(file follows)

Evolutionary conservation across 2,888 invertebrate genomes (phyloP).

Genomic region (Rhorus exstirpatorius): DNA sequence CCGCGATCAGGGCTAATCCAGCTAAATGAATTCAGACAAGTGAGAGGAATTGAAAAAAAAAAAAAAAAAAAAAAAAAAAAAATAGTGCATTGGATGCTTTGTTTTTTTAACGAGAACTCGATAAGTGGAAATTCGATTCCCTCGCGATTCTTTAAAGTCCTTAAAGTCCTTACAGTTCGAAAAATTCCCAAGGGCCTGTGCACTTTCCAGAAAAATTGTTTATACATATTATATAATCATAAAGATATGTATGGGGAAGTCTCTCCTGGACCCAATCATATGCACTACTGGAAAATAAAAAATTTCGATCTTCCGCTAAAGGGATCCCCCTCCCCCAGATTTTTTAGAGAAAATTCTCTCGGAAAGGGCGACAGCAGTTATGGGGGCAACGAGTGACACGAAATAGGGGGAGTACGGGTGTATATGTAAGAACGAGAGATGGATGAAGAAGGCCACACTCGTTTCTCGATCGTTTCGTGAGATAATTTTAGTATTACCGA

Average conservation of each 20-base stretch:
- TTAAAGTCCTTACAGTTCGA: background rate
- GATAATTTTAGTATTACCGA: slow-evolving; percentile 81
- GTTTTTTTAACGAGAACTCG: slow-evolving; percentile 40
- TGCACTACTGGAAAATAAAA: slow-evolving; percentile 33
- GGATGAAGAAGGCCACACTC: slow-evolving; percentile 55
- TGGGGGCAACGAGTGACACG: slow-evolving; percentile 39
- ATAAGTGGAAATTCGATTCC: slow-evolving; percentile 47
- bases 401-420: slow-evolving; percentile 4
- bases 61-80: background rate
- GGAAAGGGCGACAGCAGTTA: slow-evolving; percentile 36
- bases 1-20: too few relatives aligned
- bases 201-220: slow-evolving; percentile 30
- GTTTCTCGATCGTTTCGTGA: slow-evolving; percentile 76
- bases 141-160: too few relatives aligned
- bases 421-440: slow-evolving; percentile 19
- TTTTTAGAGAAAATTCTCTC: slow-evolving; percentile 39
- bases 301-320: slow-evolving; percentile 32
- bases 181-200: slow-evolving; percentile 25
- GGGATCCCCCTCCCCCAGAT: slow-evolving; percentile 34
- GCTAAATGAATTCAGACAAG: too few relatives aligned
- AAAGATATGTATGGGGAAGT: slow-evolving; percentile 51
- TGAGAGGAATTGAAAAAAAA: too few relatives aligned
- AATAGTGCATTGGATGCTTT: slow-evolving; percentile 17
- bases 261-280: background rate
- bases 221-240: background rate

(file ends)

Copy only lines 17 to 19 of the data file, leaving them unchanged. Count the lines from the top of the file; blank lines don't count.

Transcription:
- bases 141-160: too few relatives aligned
- bases 421-440: slow-evolving; percentile 19
- TTTTTAGAGAAAATTCTCTC: slow-evolving; percentile 39